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The Misogyny Pipeline–How Andrew Tate Exploits Insecure Men

This article is written by a student writer from the Her Campus at SJSU chapter.

As you might have heard, the infamous kickboxer turned social media influencer has been kicked off of various social media platforms, including TikTok, Instagram, and Facebook. An August 2022 article from The New York Times states that before his account was deleted, his Instagram had around 4.6 million followers, and around 740,000 subscribers on YouTube.  

Andrew Tate was known for the misogynistic rhetoric he would consistently share on social media. During an interview with The Mirror, Tate said “Why would you be with a woman who’s not a virgin anyway? She is a used goods. Second hand.”.

Tate has also been investigated for abuse allegations, during which time he said in The Guardian, “I’m not a rapist, but I like the idea of just being able to do what I want. I like being free.”. 

Many of the videos posted to his social media accounts have similar misogynistic views, so why were so many people out there agreeing with him? While it is easy enough for us to see what is wrong with the messages he puts out, Andrew Tate has created an army of insecure men by exploiting their anger and lack of self-confidence. 

This tactic of recruiting used is what I will call the misogynistic pipeline that Tate has created. 

On platforms like TikTok and Instagram, it is easy to watch videos from creators that you do not already follow. This is how Tate gets his videos pushed out to various new audiences.

In an attempt to validate his point, his videos usually start by saying something easy to agree with–like, “it is wrong for a woman to cheat.” Now most of us would agree, that it is wrong for anyone to cheat. However, after his audience begins to accept his first point, he will add a snide and harmful remark at the end.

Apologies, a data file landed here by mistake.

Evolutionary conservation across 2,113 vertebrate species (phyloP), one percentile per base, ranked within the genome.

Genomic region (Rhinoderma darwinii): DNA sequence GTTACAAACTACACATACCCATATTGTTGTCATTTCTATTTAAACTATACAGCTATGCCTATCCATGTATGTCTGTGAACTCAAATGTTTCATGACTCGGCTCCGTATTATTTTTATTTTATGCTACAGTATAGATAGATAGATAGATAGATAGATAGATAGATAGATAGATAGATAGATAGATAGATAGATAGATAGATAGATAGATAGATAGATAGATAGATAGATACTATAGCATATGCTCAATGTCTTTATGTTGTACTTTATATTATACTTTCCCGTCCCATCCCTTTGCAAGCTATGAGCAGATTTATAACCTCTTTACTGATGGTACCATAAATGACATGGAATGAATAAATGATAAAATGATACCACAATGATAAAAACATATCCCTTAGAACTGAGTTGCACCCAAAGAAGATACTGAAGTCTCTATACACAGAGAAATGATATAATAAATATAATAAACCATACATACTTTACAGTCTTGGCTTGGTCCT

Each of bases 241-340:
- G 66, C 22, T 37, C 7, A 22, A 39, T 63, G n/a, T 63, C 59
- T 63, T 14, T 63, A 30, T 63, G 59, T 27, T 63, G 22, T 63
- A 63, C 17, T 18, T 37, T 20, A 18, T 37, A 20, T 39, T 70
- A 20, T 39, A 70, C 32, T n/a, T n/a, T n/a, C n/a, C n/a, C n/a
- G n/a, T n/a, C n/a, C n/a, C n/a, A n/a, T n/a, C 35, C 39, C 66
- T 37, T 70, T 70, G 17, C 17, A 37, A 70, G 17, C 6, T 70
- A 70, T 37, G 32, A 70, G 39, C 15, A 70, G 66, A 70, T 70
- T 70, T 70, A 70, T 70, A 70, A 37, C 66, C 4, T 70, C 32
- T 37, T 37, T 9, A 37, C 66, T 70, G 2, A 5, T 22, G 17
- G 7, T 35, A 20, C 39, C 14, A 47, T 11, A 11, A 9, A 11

By doing this, Tate slowly slips his harmful rhetoric into the beliefs of his viewers. 

This is another important one of the tactics he uses to create an audience. He knows the kinds of viewers he gets and knows how to get them to accept what he has to say as gospel. 

The first type of viewer is the people you would expect to follow along with his rhetoric; the people who would already agree with his outlandish claims, and do not have to be manipulated into thinking the same way. This viewer goes out of their way to seek out viewpoints similar to their own.

The second type of viewer is the younger crowd, or the easily manipulated. This viewer is likely in middle or high school and has likely fallen down the internet rabbit hole of the Alt-Right pipeline. These young boys are the new generation of Andrew Tate listeners. They view him as everything they have been told they need to be–strong, brave, and manly. As a result of their admiration for him and what they believe he stands for, they will soak up everything that he says and repeat it, because, in their eyes, they want to be just like him. 

People–like the younger audience–who are more susceptible to persuasion, will be more likely to fall victim to the tactics he uses to reach audiences. Since they view him in such a positive light, it doesn’t matter how bad something is that he says because people will continue to agree with him. This is a tactic that Tate uses to slowly manipulate people into believing what he is saying to be the truth. 

His main target is not the viewer who already agrees with him, it is the men who are easily impressionable. These men look up to Andrew because they are insecure about their own life. They see Andrew as someone they have always wanted to be–strong, “good” with women, and respected.  

Andrew Tate, as well as other men like him, father these insecurities that men have been raised to believe exist. For example, Andrew believes that sleeping with lots of women is the only way to prove that you are a “man”. He thinks that if you are not having loads of sex with women all the time, then you must just be a loser. 

This gets instilled in his viewers, and they realize that they aren’t having as much intimacy as Andrew is saying (HINT: most people aren’t), and they want to watch more of Andrew’s content, to no longer be seen as a “loser”. 

Unfortunately, Andrew Tate’s misogynistic pipeline does not just stop at his viewer. When an audience takes what someone says as the truth, they will likely share it with other people, and instill those ideas into their own lives. 

This continues spreading his message and furthers his agenda. 

Now that he has been banned from various social media platforms, it will continue to be challenging to fight against his rhetoric, but there is a significantly better chance that change will come following his removal. 

What are your thoughts on this situation? Let us know @HerCampusSJSU

Junior at San Jose State University studying History.